PRIVATE LESLIE CYRIL HOGAN
17TH SEPTEMBER 1917 AGE 20
BURIED: BIRR CROSS ROADS CEMETERY, YPRES, BELGIUM
Leslie Hogan's father chose his inscription; was it his father's kiss that lay on Hogan's forehead, or his mother's, or perhaps a girlfriend's? A forehead kiss is a chaste kiss so perhaps it was his mother's. Girlfriends make very few appearances in inscriptions, but then at that time girlfriends had no status, until a couple became engaged they were simply friends.
Hogan was a telegraph messenger from Grong Grong, New South Wales, where he had been born and brought up. He enlisted in December 1915 and was 18 and 10 months when he left Australia for France the following April. Hospitalised in England with frost bite in his feet in February 1917, he only returned to the Front at the end of August. He was killed two weeks later.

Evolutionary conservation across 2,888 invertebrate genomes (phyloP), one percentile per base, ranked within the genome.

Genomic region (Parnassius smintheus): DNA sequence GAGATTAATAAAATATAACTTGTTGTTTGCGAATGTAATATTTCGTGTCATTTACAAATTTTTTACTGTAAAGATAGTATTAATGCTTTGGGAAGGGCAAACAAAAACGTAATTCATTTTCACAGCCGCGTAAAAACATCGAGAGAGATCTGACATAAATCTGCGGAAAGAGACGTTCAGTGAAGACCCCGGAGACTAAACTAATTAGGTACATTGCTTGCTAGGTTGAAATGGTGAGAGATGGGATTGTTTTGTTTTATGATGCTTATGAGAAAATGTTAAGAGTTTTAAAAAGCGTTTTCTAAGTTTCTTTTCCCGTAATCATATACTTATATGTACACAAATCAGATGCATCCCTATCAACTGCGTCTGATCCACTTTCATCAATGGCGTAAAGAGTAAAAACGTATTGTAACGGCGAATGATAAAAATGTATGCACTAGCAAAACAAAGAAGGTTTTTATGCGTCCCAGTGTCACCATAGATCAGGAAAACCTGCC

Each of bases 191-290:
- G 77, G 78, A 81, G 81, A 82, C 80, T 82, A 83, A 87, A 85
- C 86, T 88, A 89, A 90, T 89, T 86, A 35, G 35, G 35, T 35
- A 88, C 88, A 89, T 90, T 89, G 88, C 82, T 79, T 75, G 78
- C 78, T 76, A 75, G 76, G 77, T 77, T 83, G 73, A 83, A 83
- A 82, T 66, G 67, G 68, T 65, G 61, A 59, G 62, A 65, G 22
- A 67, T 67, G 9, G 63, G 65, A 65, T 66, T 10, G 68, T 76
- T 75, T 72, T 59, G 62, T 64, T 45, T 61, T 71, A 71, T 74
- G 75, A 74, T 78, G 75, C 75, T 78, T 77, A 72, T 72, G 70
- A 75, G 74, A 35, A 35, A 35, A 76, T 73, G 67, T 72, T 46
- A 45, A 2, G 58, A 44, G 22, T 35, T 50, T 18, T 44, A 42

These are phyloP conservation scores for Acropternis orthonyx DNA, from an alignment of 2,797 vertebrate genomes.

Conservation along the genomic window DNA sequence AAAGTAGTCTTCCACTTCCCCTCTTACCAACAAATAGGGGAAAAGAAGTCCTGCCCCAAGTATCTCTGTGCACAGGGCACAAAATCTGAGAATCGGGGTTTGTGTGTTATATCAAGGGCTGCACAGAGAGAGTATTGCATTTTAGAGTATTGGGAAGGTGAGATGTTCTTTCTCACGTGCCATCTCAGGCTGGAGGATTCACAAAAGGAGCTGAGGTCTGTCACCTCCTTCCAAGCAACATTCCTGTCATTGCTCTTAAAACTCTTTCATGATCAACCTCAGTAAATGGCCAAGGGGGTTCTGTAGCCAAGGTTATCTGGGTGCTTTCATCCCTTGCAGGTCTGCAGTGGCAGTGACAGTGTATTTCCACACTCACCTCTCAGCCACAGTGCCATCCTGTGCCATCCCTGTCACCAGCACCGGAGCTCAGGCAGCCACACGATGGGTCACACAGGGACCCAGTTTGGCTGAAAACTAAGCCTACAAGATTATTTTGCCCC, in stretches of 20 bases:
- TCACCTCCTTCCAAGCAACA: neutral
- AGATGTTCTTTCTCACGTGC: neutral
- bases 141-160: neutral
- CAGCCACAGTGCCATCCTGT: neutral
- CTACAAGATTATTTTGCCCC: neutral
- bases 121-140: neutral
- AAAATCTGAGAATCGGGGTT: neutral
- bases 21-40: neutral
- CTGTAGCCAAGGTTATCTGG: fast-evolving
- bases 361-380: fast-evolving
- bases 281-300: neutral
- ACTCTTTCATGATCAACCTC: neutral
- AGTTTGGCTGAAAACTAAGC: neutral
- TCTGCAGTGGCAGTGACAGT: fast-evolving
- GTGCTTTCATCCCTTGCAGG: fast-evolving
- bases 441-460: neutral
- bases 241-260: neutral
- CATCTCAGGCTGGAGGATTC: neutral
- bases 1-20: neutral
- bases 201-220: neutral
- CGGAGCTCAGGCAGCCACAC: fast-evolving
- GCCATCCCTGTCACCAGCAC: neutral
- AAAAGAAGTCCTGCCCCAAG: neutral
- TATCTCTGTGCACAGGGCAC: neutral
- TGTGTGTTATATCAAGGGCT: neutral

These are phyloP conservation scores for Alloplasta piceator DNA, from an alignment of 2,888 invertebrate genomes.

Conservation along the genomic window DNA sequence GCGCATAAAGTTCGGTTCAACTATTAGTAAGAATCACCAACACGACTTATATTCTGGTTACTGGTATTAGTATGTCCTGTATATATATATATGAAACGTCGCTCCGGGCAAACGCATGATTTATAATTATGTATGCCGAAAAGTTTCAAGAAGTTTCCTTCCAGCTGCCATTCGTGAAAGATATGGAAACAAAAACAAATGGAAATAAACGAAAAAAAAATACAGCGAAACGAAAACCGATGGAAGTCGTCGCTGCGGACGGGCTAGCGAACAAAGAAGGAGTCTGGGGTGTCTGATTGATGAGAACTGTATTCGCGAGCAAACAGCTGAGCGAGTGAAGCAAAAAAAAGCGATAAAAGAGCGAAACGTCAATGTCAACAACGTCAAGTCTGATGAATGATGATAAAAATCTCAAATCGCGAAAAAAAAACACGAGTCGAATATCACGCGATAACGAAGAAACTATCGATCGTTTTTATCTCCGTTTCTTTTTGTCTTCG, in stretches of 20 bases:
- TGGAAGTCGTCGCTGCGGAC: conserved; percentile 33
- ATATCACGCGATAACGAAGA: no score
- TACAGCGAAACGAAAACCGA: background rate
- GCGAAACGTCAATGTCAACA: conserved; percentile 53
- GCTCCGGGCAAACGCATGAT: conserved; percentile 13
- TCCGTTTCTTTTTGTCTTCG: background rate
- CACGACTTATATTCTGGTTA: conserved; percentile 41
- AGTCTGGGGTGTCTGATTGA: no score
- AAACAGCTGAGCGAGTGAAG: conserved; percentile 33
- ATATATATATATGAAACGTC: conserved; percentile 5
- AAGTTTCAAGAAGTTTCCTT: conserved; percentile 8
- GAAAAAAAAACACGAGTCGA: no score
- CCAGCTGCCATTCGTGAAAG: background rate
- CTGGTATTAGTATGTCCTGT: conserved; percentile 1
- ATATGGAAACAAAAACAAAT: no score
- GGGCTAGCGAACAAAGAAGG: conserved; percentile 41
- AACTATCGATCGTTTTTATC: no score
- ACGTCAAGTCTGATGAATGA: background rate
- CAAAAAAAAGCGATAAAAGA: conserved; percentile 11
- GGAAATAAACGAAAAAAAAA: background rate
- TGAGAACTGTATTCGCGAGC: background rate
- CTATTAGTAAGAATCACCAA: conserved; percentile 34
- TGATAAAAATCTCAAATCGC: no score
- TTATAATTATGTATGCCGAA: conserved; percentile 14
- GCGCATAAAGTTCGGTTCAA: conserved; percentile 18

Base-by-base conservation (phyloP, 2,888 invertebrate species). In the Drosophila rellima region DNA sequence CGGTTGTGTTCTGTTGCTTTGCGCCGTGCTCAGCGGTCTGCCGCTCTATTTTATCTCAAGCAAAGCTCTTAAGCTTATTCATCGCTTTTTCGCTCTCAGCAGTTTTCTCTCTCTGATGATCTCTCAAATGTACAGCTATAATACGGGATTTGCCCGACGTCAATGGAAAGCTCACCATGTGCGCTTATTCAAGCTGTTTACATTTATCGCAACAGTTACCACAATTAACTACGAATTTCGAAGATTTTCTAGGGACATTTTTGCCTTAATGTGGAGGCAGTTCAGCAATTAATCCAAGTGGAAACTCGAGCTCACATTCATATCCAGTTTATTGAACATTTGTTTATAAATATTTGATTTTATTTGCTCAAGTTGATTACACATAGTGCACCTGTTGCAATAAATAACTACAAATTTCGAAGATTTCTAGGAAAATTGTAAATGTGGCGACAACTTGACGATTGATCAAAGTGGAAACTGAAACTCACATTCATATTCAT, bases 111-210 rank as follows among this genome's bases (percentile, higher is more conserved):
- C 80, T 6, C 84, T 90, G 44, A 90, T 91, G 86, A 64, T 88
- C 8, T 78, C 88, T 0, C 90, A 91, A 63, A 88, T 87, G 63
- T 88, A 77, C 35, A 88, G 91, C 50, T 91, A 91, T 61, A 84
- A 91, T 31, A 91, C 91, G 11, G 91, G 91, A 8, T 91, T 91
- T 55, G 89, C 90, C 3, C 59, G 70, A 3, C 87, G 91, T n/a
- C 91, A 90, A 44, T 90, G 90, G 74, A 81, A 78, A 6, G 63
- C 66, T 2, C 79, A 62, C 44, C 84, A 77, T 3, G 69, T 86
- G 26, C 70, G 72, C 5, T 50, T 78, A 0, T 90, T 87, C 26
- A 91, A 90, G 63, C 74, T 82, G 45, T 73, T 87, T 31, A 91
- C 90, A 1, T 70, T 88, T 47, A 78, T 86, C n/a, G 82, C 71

According to his Red Cross file, on 17 September Hogan was in Zouave trench not far from the Menin Road, near Hooge Dump.
"At about 7 pm Fritz started shelling and the second shell he put over landed right amongst a group of a dozen soldiers, including Hogan and another soldier named J.W.King (No. 6036) both them were killed and three others wounded. Informant was about 5 yards away at that time and was covered with the dust from the shell. He was dug out immediately and found to be dead. The following morning these two men, together with four others, who had been previously killed, were buried in one grave about 30 yards away from the line."